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Beware of business selling defective spas

A hot tub business is being sued by Oklahoma’s Attorney General for allegedly selling defective hot tubs and failing to honor warranties. Now the company has opened a new spa company in Florida that is accused of similar misdeeds.

Revive Spas and More, operating out of a Port Orange, Florida, warehouse, sells used hot tubs and spas through classified advertisements on Facebook Marketplace.

Dylan Placker, who is listed as the company’s registered agent, was sued by Oklahoma’s Attorney General in August for violating that state’s consumer protection laws, according to court records.

In September, News 6, a local Florida news channel, received complaints from six Florida customers who claim that Placker sold them malfunctioning hot tubs and did not respond to their requests for warranty service.

When the news channel contacted Placker for comment, the business owner issued a full refund to one of those customers and reimbursed another customer for the cost of repairing his hot tub.

A third customer has filed a complaint with Florida Attorney General Ashley Moody.

Placker says that he has been working with Oklahoma authorities to settle complaints, and he insists that he is running his Florida business above water.

“I’ve been working hard to make things right with my customers,” Placker told News 6. “Don’t you believe in giving people second chances?”

Furthermore, he says his sales are through the roof and he’s got a lot of happy customers.

But Meghan Gillespie, Matthew Roberts, and David Jackson are not among that number.

All three were sold totally nonfunctioning spas.

In Gillespie’s case, as soon as she started filling the spa, water began pouring out of the bottom. She later discovered that the hot tub’s plumbing was disconnected and not attached to the spray jets, some of which were completely missing. And although she asked Placker to wait for her to fill and test the spa, he drove away quickly. Despite numerous requests for repair service, three months later, the spa is still broken.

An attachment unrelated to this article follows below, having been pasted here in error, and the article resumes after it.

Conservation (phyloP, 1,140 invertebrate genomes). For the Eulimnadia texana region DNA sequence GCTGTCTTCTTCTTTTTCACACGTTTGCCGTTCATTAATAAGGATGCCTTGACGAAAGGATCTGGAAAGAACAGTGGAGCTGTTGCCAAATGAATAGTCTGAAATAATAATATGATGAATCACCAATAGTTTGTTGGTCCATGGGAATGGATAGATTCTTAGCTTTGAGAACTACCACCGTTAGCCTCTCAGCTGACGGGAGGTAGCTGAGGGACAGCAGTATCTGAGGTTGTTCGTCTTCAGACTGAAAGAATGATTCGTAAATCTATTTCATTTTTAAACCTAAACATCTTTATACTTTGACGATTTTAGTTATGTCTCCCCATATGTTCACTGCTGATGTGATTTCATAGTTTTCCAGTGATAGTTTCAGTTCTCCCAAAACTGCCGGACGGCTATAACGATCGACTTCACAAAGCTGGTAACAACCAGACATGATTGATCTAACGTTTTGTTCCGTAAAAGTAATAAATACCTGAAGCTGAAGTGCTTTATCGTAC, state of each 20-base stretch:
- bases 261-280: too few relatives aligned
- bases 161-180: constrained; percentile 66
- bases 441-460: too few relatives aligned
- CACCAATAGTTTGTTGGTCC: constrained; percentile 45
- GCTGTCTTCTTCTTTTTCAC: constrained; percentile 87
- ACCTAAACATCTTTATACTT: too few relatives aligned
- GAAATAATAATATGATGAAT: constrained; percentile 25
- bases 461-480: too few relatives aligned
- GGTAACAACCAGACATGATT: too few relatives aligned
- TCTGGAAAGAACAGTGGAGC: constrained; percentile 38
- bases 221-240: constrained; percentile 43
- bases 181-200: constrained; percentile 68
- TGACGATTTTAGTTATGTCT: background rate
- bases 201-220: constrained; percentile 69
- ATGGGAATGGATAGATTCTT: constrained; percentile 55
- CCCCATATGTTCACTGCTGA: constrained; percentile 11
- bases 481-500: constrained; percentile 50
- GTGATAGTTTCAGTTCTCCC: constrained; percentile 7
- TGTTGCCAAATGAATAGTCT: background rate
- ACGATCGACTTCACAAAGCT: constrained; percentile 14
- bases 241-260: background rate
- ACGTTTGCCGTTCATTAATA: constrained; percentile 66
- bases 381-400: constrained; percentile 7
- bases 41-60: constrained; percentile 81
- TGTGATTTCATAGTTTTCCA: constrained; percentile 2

Placker also refused to wait for Matthew Roberts to fill and test his spa, which turned out to have nonfunctioning jets and made strange noises. Roberts was ultimately issued a refund after News 6 contacted Placker.

David Johnson’s $5,000 spa had non-functioning jets. After more than a month of Placker not showing up after promising to return to fix it, Johnson gave up and hired a third party to get the spa working. In Oklahoma, Placker, his wife, Chelsie, and their former company, DP Spas and Hot Tubs, were sued by Oklahoma Attorney General John O’Connor for violating the Oklahoma Consumer Protection Act by committing “unfair and deceptive trade practices” and making “false or misleading representations” related to his spa business.

A total of 14 Oklahoma residents claimed the Plackers sold them defective hot tubs and failed to provide warranty repair service or issue refunds.

Under the agreement, the Plackers owe $33,260 in restitution to their former Oklahoma customers, payable in monthly installments of $924. The Plackers must arrange for the removal of seven defective hot tubs from customers’ homes.

The Plackers are also barred from selling hot tubs and spas in Oklahoma for 10 years.

Just one day prior to setting up shop in Florida, an Oklahoma woman says she paid Placker $2,500 cash for a hot tub with a rusted and inoperable motor.

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